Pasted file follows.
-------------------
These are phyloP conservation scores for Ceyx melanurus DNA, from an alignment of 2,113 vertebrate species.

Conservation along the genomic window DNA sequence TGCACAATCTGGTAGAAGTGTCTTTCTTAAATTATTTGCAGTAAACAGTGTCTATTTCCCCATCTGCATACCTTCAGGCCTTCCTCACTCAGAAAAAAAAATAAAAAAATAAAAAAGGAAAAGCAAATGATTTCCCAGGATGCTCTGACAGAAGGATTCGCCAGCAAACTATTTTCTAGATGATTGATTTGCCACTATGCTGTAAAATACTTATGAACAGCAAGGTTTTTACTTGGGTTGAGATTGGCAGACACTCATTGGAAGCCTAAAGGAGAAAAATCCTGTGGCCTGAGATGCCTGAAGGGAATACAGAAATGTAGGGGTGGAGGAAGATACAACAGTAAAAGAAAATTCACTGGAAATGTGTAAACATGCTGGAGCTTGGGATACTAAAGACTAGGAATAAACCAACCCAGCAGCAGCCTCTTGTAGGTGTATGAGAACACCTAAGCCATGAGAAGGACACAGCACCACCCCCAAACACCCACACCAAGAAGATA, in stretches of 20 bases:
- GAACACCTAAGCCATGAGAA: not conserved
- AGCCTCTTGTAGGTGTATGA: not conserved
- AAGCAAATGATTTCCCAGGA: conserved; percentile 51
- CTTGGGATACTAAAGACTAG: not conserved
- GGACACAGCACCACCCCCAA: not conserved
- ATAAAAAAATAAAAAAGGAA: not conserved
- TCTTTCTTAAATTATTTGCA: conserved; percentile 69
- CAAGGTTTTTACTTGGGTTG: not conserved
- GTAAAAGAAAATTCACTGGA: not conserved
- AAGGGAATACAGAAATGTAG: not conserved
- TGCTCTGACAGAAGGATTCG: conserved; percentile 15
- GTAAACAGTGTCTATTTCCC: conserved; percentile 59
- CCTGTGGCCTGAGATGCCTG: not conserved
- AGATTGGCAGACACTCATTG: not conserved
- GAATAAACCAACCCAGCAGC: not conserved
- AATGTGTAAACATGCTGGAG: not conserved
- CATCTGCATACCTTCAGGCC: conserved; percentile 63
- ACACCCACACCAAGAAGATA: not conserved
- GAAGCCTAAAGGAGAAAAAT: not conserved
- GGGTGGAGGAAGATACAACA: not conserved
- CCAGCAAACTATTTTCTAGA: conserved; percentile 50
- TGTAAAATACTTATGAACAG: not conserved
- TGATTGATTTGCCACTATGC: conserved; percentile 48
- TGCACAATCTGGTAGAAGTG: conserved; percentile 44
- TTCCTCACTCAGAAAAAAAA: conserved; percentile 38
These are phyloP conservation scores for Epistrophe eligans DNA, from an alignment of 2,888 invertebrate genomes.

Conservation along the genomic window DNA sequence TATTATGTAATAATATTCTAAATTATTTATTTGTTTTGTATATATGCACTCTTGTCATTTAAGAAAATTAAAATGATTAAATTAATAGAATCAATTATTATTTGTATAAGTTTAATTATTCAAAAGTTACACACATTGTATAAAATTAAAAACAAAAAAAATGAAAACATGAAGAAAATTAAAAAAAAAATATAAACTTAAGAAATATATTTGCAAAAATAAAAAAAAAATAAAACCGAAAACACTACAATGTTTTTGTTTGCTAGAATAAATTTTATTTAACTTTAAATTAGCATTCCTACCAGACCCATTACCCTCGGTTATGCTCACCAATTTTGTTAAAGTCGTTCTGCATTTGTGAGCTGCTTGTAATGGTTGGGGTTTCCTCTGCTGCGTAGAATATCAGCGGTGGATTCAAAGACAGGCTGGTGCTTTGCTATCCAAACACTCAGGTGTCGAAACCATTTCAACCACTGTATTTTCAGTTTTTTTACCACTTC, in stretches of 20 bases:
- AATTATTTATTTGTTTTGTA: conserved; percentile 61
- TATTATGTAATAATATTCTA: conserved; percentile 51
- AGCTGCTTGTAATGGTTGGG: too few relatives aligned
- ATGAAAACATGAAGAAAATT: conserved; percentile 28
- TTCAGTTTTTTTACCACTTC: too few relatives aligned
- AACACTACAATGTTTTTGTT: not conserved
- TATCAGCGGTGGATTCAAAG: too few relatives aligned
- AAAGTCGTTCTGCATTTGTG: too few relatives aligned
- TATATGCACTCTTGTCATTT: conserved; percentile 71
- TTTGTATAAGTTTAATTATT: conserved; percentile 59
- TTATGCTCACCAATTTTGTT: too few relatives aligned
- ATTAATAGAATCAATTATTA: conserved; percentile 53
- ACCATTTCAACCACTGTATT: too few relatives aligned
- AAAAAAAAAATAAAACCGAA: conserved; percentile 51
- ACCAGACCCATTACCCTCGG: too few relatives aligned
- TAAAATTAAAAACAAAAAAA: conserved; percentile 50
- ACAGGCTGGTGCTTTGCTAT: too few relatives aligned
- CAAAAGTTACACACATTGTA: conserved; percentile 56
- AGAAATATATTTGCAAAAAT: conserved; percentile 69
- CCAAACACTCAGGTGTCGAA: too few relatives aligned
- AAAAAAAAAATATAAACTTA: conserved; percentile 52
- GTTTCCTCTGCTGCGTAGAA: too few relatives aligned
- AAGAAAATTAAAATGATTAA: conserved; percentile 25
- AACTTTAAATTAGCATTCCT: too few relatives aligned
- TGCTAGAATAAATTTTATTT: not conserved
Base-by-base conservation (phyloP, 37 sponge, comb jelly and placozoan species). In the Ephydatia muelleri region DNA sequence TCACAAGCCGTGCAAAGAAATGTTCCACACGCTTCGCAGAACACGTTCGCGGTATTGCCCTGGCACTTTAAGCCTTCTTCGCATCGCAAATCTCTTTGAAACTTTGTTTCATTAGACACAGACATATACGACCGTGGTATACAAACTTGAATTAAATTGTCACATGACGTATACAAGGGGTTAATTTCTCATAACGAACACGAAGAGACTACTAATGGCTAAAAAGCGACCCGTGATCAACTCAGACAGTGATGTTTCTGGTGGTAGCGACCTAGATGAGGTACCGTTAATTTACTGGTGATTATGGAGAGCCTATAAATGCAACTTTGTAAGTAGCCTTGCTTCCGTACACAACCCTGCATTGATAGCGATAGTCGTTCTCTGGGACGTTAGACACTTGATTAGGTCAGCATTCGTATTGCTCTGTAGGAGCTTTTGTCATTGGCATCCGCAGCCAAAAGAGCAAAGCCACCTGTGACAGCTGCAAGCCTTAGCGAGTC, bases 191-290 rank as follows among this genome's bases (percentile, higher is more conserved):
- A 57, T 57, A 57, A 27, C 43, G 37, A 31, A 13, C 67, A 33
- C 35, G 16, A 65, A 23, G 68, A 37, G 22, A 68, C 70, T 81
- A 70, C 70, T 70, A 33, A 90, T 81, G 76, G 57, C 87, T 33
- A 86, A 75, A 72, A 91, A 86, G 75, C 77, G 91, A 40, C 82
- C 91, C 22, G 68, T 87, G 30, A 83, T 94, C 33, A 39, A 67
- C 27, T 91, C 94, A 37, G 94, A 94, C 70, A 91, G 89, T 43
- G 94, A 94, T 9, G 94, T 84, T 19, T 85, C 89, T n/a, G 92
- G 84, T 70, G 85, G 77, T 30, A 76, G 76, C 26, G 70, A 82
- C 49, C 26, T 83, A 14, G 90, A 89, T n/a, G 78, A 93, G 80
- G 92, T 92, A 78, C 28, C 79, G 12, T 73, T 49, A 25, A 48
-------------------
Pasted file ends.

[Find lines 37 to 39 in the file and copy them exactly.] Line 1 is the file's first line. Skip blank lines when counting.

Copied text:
- AAAGTCGTTCTGCATTTGTG: too few relatives aligned
- TATATGCACTCTTGTCATTT: conserved; percentile 71
- TTTGTATAAGTTTAATTATT: conserved; percentile 59